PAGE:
Max Restoration of the long-spined sea urchin, Diadema antillarum, to Caribbean coral reefs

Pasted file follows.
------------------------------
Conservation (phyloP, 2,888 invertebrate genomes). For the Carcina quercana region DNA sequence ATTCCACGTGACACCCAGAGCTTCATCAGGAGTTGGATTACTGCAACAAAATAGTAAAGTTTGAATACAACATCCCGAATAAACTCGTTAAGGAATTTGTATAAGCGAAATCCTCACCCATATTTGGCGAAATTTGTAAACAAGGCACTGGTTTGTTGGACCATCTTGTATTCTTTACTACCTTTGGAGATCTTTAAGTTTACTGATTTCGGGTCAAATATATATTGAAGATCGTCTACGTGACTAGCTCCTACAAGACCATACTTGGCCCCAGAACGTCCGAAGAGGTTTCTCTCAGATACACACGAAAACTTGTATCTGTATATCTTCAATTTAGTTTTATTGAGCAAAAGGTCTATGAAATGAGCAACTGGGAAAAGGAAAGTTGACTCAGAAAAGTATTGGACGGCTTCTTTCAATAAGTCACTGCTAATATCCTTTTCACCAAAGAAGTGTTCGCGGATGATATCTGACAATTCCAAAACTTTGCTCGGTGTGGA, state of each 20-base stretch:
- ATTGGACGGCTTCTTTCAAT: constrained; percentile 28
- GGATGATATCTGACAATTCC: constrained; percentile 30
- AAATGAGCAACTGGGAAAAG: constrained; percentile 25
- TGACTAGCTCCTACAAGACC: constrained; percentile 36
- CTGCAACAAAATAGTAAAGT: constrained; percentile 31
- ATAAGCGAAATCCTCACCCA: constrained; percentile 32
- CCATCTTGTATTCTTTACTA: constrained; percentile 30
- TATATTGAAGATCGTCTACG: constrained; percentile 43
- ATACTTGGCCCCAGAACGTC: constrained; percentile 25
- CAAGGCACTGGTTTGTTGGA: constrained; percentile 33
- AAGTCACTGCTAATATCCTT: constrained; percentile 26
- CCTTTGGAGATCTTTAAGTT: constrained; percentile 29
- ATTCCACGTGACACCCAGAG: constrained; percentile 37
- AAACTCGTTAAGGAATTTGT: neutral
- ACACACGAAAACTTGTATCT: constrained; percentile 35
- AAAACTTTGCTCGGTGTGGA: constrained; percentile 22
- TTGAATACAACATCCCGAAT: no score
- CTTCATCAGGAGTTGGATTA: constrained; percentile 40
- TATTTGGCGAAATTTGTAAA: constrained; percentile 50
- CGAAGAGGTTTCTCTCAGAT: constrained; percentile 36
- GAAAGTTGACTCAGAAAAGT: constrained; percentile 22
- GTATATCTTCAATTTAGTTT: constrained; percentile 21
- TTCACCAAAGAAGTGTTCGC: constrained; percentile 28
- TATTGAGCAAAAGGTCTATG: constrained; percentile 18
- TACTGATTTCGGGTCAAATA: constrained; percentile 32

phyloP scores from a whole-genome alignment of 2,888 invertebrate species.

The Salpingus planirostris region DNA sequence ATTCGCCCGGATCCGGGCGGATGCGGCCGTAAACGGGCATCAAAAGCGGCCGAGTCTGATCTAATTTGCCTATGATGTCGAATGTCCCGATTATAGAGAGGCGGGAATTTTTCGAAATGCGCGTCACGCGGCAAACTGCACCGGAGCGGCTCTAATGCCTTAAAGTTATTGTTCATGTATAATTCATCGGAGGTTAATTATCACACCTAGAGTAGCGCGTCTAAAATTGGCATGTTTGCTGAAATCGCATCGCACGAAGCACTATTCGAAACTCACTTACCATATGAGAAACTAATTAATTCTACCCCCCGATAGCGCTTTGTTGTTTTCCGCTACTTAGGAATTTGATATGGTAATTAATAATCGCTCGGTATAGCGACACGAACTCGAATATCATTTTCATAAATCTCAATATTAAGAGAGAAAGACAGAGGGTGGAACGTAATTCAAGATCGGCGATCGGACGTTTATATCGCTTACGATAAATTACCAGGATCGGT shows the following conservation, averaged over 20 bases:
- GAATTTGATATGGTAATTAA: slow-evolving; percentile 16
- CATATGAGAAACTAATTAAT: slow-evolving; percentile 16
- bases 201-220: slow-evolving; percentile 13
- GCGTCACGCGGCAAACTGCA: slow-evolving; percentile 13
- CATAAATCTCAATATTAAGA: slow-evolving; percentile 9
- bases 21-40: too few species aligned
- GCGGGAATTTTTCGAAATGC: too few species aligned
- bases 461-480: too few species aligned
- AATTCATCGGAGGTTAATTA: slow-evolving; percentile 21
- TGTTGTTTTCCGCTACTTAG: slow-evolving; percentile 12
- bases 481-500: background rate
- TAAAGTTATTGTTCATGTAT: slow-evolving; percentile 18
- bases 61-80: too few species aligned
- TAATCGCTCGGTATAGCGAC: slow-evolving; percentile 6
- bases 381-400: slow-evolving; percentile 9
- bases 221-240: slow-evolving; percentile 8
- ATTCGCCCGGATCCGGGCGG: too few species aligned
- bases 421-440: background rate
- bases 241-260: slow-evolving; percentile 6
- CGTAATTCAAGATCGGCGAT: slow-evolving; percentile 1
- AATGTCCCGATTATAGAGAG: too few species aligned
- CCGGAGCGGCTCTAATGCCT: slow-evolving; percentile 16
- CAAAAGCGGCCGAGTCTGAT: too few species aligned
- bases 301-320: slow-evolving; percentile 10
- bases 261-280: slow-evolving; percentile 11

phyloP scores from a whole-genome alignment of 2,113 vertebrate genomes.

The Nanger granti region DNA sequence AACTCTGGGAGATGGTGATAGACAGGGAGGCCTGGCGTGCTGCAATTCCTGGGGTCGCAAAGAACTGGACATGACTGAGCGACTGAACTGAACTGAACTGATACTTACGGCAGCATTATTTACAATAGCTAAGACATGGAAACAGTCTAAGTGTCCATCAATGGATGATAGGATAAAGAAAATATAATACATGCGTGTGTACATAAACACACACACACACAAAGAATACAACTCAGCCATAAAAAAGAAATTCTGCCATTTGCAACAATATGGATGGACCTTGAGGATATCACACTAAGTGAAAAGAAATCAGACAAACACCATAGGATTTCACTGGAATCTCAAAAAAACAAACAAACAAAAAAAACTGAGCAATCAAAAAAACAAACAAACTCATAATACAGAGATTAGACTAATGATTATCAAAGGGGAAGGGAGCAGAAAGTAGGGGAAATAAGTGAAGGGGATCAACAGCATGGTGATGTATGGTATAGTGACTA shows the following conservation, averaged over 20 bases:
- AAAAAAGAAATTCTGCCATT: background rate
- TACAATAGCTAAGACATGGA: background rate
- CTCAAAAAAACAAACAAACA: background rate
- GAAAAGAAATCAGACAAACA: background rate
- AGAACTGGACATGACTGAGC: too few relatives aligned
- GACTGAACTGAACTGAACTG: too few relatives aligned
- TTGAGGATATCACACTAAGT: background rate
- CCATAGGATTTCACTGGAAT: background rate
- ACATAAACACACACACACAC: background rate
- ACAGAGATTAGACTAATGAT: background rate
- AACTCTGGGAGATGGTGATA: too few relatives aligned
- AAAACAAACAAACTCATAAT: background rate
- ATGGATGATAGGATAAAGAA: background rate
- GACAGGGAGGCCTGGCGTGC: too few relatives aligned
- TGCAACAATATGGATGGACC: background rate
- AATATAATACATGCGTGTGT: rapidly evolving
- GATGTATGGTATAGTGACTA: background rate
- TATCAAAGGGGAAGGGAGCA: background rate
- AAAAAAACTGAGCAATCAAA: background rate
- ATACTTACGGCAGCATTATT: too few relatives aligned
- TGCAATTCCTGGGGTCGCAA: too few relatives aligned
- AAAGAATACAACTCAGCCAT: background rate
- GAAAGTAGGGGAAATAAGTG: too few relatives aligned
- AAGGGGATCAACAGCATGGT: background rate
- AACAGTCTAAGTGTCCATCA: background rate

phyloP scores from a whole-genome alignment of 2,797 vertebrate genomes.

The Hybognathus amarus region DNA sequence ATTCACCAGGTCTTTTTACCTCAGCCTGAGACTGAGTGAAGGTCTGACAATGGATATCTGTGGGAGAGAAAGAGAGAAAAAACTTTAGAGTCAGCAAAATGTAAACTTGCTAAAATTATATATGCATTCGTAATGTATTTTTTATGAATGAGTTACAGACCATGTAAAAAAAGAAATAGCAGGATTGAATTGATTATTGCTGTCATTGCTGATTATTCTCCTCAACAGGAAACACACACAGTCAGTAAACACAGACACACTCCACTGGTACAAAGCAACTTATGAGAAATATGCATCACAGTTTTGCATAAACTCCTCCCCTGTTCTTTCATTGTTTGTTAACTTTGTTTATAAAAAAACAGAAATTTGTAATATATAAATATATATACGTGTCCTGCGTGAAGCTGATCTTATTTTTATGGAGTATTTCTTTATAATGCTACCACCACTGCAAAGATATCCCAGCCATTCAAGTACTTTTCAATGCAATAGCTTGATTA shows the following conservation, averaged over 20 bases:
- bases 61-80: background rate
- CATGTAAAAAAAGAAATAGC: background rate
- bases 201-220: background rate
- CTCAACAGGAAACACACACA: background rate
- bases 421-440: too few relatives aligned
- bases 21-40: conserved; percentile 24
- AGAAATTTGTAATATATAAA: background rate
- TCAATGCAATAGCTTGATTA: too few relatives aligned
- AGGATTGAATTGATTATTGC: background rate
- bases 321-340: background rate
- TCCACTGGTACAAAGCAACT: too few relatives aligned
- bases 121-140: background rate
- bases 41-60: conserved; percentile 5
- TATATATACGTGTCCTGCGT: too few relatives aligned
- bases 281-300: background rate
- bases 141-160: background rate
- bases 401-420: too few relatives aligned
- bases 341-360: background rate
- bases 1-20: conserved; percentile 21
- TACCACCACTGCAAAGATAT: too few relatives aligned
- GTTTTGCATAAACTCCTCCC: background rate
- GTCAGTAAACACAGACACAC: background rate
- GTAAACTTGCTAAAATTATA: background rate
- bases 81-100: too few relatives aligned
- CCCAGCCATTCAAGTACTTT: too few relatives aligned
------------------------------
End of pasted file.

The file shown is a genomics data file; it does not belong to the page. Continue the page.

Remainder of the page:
Coral reefs are among the most valuable and threatened ecosystems on Earth. Lower species diversity, and subsequently reduced resilience, make Caribbean reefs especially vulnerable to anthropogenic stressors. Overfishing and disease have reduced Caribbean herbivore abundances and their associated compensatory dynamics, leading to a 53% decrease in scleractinian coral cover since the 1970s. The long-spined sea urchin, Diadema antillarum, is an important Caribbean herbivore, and its functional extinction in the early 1980s, coupled with a subsequent lack of recovery, makes its restoration a conservation priority. A combination of in situecological surveys and environmental manipulations are coupled with ex situexperimental studies to aid D. antillarum restoration efforts. The thesis begins by assessing the relative impacts of fish and urchin grazing on the structure and diversity of reef communities and concludes that, whilst reestablishment of D. antillarumecosystem functions may not represent a long-term conservation solution, it will provide short-term resilience benefits. A lab-based investigation then indicates that D. antillarum will be, at least partially, resistant to predicted future sea surface temperature increases, and observed negative fitness consequences may be mitigated by artificial structures; population restoration is therefore worthwhile in the context of climate change. Exploration of an isolated population boom then identifies a dearth of predation refugia, created by region-wide reef flattening, as the major barrier to recovery, and deployment of experimental artificial reefs demonstrates that augmentation of reef complexity is a viable strategy for increasing population size and reversing phase shifts. Restoration of D. antillarum will undoubtedly contribute to long-term ecosystem persistence, and insights contained within this thesis may help facilitate the difficult transition of Caribbean coral reefs to their future stable state.